In the real world, information is a lot more than ones and zeroes.
by Kate Pavao, May 2013
Big data is “one of those phrases that everybody’s kind of bandying around,” says photographer Rick Smolan, whose company Against All Odds Productions created the coffee table book The Human Face of Big Data. But business leaders are using different definitions, he says, and people—whether they are involved in technology or not—are curious about how big data will touch their everyday lives.
Through a mix of photographs, infographics, stories, and essays, The Human Face of Big Data showcases big data’s impact: how CERN is using it to drive new scientific discoveries, how FedEx is using it to deliver new services, and how regular people around the world are turning to connected devices to monitor their health and protect their communities. “Our approach has been to try to show not just the technology, but the effect of the technology,” Smolan says.
I think big data really is going to be something we will look back on as a turning point. It really is like watching a planet develop a nervous system.
Here, he talks to Profit about the human faces that make up his book, and what he wants the book’s readers to keep thinking about.
On impact: Everybody always thinks every new thing is going to change the world, but I think big data really is going to be something we will look back on as a turning point. It really is like watching a planet develop a nervous system. Now, whether it’s our activities on the Web or our physical movements or our smartphones, it’s almost like each of us has become a nerve on the surface of a planet. And now all that data can be analyzed in real time so that we can actually see cause and effect, and get planetary feedback in a way that’s affordable.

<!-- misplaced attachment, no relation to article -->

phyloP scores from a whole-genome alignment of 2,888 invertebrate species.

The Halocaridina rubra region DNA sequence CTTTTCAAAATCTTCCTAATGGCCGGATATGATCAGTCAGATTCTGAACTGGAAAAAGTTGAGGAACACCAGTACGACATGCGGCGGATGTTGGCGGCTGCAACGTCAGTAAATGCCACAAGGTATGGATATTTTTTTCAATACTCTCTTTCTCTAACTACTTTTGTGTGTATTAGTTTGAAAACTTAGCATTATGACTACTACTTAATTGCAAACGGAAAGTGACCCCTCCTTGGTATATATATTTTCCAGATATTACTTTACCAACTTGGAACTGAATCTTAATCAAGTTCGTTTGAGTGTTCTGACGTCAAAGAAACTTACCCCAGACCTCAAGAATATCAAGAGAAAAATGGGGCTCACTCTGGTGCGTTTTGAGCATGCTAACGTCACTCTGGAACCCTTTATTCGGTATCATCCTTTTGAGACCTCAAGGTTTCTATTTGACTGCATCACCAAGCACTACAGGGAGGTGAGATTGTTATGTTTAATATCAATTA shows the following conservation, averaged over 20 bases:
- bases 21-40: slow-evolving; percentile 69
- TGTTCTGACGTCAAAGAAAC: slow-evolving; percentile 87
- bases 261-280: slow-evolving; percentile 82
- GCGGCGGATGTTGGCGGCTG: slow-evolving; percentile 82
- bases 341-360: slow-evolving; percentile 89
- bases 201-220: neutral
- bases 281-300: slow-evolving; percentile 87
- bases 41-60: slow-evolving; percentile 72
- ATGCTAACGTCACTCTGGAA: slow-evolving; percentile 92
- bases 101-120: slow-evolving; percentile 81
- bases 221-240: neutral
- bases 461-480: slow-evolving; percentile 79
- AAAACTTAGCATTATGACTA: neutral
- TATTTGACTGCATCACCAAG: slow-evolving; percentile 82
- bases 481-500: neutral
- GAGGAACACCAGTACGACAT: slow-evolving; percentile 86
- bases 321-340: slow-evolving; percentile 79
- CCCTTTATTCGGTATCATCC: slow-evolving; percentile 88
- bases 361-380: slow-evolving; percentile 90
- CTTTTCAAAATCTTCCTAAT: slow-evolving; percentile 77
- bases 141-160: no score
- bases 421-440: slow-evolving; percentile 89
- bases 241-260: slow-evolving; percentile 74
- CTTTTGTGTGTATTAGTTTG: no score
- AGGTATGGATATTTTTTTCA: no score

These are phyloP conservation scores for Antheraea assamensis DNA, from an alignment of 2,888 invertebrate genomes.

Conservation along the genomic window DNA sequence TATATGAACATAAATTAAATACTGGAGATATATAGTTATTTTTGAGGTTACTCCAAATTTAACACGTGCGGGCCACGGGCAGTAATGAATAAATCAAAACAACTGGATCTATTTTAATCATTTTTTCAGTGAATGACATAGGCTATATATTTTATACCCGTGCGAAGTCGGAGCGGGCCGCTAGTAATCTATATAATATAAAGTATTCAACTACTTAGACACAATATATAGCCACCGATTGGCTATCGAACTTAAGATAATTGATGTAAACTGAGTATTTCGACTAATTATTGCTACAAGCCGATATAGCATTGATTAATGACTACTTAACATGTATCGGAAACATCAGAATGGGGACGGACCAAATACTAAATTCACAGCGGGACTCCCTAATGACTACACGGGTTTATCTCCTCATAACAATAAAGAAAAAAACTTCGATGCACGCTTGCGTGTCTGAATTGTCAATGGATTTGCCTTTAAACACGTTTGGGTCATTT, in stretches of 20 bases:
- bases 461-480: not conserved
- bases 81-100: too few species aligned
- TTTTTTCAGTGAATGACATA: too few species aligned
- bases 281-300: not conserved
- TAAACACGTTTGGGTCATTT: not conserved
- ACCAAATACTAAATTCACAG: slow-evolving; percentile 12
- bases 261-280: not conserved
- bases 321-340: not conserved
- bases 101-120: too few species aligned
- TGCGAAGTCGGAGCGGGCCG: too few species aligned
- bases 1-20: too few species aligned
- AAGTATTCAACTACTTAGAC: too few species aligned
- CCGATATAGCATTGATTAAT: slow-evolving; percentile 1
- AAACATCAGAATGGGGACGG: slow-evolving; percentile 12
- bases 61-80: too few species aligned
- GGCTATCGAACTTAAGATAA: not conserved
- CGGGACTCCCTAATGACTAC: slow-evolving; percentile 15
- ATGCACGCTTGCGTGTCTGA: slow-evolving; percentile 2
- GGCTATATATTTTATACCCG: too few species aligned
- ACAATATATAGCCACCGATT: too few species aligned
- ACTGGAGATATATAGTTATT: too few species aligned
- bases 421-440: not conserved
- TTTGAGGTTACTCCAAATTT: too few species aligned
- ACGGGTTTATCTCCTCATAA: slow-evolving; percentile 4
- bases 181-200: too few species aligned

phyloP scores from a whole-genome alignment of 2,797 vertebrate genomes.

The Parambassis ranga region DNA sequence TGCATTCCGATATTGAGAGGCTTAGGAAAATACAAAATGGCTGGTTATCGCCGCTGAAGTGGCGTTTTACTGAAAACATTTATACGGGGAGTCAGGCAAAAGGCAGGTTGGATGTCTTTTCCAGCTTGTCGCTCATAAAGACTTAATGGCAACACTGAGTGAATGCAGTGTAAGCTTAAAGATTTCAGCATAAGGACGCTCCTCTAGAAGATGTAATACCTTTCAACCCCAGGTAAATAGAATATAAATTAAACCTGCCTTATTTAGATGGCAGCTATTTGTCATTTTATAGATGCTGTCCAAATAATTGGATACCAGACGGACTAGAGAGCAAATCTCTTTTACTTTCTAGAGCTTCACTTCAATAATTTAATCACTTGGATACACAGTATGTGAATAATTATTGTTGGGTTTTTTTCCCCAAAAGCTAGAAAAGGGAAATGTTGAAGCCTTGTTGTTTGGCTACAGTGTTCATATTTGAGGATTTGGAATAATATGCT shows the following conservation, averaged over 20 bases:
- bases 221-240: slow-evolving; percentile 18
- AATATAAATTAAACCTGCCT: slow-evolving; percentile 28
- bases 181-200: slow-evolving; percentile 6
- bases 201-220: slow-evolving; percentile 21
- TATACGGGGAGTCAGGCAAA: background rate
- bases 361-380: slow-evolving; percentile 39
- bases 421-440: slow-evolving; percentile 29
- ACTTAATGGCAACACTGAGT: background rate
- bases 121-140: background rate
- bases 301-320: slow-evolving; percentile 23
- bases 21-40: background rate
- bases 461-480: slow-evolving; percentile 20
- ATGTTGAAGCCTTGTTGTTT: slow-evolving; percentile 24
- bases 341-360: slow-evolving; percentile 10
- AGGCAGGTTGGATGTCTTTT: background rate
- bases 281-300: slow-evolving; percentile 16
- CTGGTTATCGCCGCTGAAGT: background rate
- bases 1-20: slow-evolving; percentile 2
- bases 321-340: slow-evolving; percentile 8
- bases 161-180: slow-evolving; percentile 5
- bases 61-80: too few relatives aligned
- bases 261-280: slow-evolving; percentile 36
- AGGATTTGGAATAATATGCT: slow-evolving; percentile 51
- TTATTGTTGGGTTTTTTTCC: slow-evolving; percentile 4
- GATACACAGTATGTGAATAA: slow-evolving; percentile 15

percentage of US-born children who have an online presence by age two (Source: The Human Face of Big Data)
On control: In the book, there’s a picture of a man named Hugo Campos who has a cardiac defibrillator. Throughout the day it transmits data about his heart to the manufacturer. Hugo wants to track his diet, alcohol consumption, and exercise and correlate that against when his device kicks in to see if there’s a pattern. But the company that makes the defibrillator refuses to give him access, saying the data is proprietary. This speaks to larger concerns about who owns our data, who controls it, who profits from it.
On stories: We constructed this like pieces of a jigsaw puzzle. Suddenly, you step back and see the picture. FedEx has SenseAware devices that constantly announce where they are and provide other data about their status. In Africa, you can now SMS a little code on the back of a medicine bottle to see if the medicine is counterfeit. The whole book to me is like Where’s Waldo? You open any page and think, “OK, it’s a picture of someone standing in the middle of debris after a tornado destroyed her house. How does that connect to big data?” And then you read the caption and go, “Oh, my god. That’s amazing.”